Since the discovery in the late 1930s that air entrainment can improve the durability of concrete, it has been important for people to know the quantity, spacial distribution, and size distribution of the air-voids in their concrete mixes in order to ensure a durable final product. The task of air-void system characterization has fallen on the microscopist, who, according to a standard test method laid forth by the American Society of Testing and Materials, must meticulously count or measure about a thousand air-voids per sample as exposed on a cut and polished cross-section of concrete. The equipment used to perform this task has traditionally included a stereomicroscope, a mechanical stage, and a tally counter. Over the past 30 years, with the availability of computers and digital imaging, automated methods have been introduced to perform the same task, but using the same basic equipment. The method described here replaces the microscope and mechanical stage with an ordinary flatbed desktop scanner, and replaces the microscopist and tally counter with a personal computer; two pieces of equipment much more readily available than a microscope with a mechanical stage, and certainly easier to find than a person willing to sit for extended periods of time counting air-voids. Most laboratories that perform air-void system characterization typically have cabinets full of prepared samples with corresponding results from manual operators. Proponents of automated methods often take advantage of this fact by analyzing the same samples and comparing the results. A similar iterative approach is described here where scanned images collected from a significant number of samples are analyzed, the results compared to those of the manual operator, and the settings optimized to best approximate the results of the manual operator. The results of this calibration procedure are compared to an alternative calibration procedure based on the more rigorous digital image accuracy assessment methods employed primarily by the remote sensing/satellite imaging community.0.0 1.0 2.0 3.0 4.0 5.0 6.0 7.0 8.0 9.0 0 200 400 600 800 1, 000 1, 200 1, 400 1, 600 Void frequency, (voids/m) EPSON ... fit lines for void frequency from manual and automated procedures for all threshold optimization methods, EPSON scanner.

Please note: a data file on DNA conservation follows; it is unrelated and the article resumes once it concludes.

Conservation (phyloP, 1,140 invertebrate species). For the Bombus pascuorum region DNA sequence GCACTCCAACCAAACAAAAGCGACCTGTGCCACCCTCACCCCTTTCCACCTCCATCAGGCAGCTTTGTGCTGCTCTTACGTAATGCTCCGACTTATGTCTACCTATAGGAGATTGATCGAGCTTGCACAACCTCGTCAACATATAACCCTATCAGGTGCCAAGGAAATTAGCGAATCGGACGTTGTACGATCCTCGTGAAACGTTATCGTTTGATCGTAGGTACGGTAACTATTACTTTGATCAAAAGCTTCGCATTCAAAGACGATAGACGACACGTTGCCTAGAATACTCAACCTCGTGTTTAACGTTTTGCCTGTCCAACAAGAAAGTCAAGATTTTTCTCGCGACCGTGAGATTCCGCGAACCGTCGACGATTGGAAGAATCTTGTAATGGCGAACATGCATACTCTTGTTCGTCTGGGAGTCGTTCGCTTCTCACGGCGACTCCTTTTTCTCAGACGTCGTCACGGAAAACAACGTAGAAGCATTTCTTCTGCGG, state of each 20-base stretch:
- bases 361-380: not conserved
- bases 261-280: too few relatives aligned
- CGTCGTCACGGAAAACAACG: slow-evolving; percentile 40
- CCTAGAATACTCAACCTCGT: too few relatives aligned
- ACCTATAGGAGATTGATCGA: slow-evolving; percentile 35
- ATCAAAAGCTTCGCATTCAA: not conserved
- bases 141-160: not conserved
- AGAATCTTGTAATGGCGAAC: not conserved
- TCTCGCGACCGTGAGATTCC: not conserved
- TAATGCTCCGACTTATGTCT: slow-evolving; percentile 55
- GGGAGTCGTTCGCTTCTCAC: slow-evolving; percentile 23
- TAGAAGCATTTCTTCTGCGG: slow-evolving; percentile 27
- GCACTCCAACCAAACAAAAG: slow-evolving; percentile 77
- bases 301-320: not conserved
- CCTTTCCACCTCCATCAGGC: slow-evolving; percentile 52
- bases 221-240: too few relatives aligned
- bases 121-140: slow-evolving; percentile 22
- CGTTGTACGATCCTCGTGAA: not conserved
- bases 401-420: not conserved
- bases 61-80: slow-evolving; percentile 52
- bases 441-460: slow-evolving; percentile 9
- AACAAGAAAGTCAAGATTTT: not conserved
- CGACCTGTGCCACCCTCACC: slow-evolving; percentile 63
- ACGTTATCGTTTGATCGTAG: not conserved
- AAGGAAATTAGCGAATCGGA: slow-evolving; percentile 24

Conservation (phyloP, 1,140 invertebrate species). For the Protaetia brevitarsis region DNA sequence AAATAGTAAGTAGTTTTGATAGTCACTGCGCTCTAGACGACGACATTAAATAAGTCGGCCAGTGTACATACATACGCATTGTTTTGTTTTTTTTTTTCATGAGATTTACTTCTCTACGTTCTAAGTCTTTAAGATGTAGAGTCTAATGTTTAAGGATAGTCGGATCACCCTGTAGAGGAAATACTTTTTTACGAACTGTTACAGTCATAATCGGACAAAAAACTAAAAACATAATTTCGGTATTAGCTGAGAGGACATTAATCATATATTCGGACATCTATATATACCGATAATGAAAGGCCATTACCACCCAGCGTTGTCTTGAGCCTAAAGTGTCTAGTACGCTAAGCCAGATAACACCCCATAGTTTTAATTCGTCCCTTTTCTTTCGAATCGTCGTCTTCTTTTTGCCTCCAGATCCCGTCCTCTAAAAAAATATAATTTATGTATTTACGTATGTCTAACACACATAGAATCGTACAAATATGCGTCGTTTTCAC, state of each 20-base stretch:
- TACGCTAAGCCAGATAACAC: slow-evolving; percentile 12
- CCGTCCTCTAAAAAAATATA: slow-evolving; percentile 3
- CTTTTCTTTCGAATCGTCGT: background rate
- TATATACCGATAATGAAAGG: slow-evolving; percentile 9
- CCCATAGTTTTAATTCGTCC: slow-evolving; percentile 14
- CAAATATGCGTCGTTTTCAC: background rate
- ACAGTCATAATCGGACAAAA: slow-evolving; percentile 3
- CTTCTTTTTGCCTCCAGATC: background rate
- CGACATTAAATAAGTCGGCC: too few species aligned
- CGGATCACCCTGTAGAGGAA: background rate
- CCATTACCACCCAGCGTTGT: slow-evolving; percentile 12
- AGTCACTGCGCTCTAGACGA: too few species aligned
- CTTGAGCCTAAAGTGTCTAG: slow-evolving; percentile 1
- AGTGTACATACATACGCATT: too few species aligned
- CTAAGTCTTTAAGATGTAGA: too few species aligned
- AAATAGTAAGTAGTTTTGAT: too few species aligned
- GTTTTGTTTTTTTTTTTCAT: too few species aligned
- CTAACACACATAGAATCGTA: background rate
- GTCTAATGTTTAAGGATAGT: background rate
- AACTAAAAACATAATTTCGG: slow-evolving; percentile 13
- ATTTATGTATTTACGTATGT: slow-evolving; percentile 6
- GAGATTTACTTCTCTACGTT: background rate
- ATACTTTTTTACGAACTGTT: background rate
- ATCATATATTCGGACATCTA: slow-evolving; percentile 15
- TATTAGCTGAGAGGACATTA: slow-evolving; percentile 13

|Title||:||Automated Air-void System Characterization of Hardened Concrete: Helping Computers to Count Air-voids Like People Count Air-voids---Methods for Flatbed Scanner Calibration|
|Publisher||:||ProQuest - 2008|